Historic First as Bangor becomes first Welsh Law School to moot before the Supreme Court

Bangor Law School students made history last month as they became the first Welsh Law School team to be invited to moot before the Supreme Court in London. The Bangor Law School mooters pictured outside the Supreme Court in LondonThe Bangor Law School mooters pictured outside the Supreme Court in London

Mooting sees two pairs of students argue a fictitious legal appeal case before a ‘judge’ (normally a lecturer or postgraduate student) in simulated court proceedings. It is a useful supplement to a law degree as it demonstrates to students how legal knowledge may be applied in real life, and encourages the development of analytical, interpretational and public speaking skills.

Organised by students Sarina Worley, Mistress of the Moot, and Bethany Miller, President of the Bangor Student Law Society, the subject of the Supreme Court moot was a legal dispute concerning a young man who climbed over a swimming pool fence on a warm summer’s evening and dived into the swimming pool, suffering horrific injuries at the shallow end.

Defending were Herbert Farrington and Simon Williams, ably supported by Legal Researchers Nicola Pearson and David Gibbon; while the Applicant team was composed of Adam Gulliver and Andrew Galley, with research support provided by Ana-Victoria Dan and Aaron Clegg. The Bench was presided over by Law lecturer and Solicitor Gwilym Owen.

“The mooting bug has really taken off at Bangor since it was introduced to the School in 2008, when the European Moot Court Competition was hosted here”, explains Professor Dermot Cahill, Head of Bangor Law School. “Since then, there is intense competition in several annual in-house moot contests, including a dedicated Welsh-medium competition and one named in honour of lecturer Ann McLaren, who really helped to foster mooting in the School.”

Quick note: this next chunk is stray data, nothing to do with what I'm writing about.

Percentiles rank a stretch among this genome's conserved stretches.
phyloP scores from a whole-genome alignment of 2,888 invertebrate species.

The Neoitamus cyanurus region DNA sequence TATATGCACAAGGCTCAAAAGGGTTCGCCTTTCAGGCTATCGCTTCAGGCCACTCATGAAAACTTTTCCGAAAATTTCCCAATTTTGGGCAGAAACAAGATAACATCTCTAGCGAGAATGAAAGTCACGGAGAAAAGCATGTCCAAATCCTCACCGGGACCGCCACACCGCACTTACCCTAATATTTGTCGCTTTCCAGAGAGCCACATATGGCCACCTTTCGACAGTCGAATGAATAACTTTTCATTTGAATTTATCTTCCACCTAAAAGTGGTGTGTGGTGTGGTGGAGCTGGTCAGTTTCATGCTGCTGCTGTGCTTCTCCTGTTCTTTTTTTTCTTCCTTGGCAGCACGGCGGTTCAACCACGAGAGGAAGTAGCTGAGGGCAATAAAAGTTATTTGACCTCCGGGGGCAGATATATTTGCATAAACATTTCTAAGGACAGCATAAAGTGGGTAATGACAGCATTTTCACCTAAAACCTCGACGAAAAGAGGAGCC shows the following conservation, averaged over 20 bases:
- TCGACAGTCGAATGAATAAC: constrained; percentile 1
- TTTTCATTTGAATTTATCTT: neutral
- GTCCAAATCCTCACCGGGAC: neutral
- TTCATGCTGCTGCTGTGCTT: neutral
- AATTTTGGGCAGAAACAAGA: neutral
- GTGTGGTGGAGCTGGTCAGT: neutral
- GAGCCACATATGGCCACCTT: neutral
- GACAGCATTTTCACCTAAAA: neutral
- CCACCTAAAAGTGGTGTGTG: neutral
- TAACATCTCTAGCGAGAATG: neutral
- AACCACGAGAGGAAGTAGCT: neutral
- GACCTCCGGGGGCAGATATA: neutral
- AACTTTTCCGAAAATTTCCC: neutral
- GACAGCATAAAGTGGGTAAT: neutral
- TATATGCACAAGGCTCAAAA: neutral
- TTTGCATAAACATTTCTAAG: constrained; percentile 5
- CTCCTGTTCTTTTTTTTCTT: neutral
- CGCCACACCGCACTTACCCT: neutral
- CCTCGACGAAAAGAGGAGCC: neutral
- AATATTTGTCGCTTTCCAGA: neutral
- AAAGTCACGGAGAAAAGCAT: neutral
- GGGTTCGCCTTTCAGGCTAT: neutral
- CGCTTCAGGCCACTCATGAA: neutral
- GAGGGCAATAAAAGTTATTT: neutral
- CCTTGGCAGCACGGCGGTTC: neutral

20 year old Andrew Galley from Leeds was a member of the winning team, and commented: “Participating in the Bangor Law School Moot competition was extremely rewarding and worthwhile. In allowing individuals to decide who they want to work with, it tests how well you can work amongst people you know socially in a professional mindset and setting. The case itself was challenging; at first glance it seemed one-sided, but upon actually reading and considering all the details it was a very balanced case. Seeing and presenting in the Supreme Court also proved rewarding – it invoked a sense of wonder and amazement amongst us all. I would definitely like to enter the competition again”.

Bangor Law School will achieve another historic first in April 2013 when it becomes the first ever Welsh law school to participate in the world-renowned Telders Moot at the Hague in the Netherlands. A team is currently in preparation under the tutelage of Dr Evelyne Schmid, ably assisted by Yvonne McDermott, both lecturers at Bangor. 

Publication date: 9 January 2013